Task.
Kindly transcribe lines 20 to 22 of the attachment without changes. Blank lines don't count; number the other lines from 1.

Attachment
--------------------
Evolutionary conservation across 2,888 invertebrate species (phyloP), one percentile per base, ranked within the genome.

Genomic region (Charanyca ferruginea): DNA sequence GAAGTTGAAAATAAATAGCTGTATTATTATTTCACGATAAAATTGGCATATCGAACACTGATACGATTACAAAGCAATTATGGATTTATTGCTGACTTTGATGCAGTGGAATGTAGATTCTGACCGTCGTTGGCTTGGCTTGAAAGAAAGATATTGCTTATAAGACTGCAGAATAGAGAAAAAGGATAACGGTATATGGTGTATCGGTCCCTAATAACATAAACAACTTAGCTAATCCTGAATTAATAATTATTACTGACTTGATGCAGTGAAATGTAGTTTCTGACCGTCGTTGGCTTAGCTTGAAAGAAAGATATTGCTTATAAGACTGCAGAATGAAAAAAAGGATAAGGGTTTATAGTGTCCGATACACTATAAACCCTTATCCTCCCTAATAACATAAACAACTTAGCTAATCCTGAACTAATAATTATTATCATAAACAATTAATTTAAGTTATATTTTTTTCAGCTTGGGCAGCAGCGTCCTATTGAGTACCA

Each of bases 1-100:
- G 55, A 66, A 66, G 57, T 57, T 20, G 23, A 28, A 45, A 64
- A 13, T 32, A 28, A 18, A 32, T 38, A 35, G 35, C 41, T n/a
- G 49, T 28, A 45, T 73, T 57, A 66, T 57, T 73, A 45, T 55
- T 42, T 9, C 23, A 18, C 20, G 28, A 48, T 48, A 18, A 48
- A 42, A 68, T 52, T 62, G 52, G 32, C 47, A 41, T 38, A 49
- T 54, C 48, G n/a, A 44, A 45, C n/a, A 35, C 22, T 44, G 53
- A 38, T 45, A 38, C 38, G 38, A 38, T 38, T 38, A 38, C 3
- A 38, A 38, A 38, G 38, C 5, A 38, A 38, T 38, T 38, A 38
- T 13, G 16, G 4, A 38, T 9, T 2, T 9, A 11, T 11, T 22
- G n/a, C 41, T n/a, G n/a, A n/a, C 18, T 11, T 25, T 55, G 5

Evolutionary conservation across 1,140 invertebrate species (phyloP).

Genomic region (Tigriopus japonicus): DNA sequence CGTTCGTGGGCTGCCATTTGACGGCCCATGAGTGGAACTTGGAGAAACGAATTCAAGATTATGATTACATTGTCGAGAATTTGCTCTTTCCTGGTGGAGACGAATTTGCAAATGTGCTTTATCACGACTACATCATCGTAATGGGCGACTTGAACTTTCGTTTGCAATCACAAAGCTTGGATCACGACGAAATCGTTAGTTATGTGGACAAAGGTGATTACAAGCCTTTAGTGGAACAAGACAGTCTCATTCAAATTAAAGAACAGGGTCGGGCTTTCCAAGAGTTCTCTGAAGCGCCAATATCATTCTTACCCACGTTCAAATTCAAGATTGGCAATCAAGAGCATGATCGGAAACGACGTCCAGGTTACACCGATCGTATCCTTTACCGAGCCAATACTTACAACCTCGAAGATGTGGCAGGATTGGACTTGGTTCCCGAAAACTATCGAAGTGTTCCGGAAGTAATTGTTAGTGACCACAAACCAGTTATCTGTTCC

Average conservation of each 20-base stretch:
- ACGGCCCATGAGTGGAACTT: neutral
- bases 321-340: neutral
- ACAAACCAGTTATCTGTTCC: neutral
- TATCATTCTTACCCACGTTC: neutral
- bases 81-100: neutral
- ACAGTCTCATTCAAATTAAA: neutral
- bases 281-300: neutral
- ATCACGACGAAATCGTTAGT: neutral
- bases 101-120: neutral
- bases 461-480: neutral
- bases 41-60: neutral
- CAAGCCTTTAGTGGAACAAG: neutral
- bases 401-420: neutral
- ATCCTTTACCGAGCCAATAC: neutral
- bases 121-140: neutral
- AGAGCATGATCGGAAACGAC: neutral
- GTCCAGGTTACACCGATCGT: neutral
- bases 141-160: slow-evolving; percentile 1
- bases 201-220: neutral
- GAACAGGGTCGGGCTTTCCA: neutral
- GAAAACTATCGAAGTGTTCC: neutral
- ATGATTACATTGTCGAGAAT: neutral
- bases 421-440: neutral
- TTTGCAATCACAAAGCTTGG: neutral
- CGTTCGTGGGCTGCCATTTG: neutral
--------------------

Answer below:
- TATCATTCTTACCCACGTTC: neutral
- bases 81-100: neutral
- ACAGTCTCATTCAAATTAAA: neutral